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Akio Kubota, Alison Carver and Takemi Sugiyama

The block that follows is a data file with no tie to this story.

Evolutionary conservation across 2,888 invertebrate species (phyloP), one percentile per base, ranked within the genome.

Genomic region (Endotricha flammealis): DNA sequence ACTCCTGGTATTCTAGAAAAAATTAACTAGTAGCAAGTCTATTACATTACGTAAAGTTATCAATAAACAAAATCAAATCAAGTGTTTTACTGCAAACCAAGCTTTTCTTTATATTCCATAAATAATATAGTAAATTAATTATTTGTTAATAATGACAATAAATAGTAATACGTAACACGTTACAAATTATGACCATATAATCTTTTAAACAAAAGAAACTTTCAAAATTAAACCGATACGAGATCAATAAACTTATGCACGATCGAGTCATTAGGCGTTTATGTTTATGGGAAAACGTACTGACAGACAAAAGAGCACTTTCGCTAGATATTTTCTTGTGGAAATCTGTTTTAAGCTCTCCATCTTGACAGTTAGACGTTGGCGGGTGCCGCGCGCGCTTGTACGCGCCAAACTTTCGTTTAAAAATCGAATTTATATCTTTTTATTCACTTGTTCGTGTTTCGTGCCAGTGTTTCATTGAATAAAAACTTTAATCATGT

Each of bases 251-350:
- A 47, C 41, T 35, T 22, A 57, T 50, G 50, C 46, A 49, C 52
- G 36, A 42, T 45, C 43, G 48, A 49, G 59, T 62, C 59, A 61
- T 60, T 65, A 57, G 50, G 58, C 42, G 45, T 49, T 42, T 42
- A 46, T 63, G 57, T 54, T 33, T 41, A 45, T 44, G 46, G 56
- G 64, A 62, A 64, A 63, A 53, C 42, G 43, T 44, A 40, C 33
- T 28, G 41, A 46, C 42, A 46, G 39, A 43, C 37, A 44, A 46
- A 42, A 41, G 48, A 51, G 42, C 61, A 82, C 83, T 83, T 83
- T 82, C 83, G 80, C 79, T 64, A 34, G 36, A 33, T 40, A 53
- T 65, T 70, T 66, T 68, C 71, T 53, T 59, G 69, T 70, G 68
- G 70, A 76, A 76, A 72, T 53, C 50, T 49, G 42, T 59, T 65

This cross-sectional study examined associations of local social engagement with walking and sitting, and whether these associations were modified by local environmental attributes. Older residents (aged 65–84 years, n = 849), recruited from a regional city in Japan, reported walking frequency, sitting time, local social engagement, and local environmental attributes. Walk Score® was also used as an environmental measure. Analysis of data from 705 participants found that engaging in community activities was significantly associated with more frequent walking, but not with prolonged sitting. Interaction analyses between social engagement and environmental attributes did not show any significant interactions, suggesting that promoting local social engagement may increase walking frequency among older adults, regardless of local environmental characteristics. Community-level social initiatives that encourage older adults to participate in local meetings, events, and activities may be an effective physical activity promotion strategy among older adults.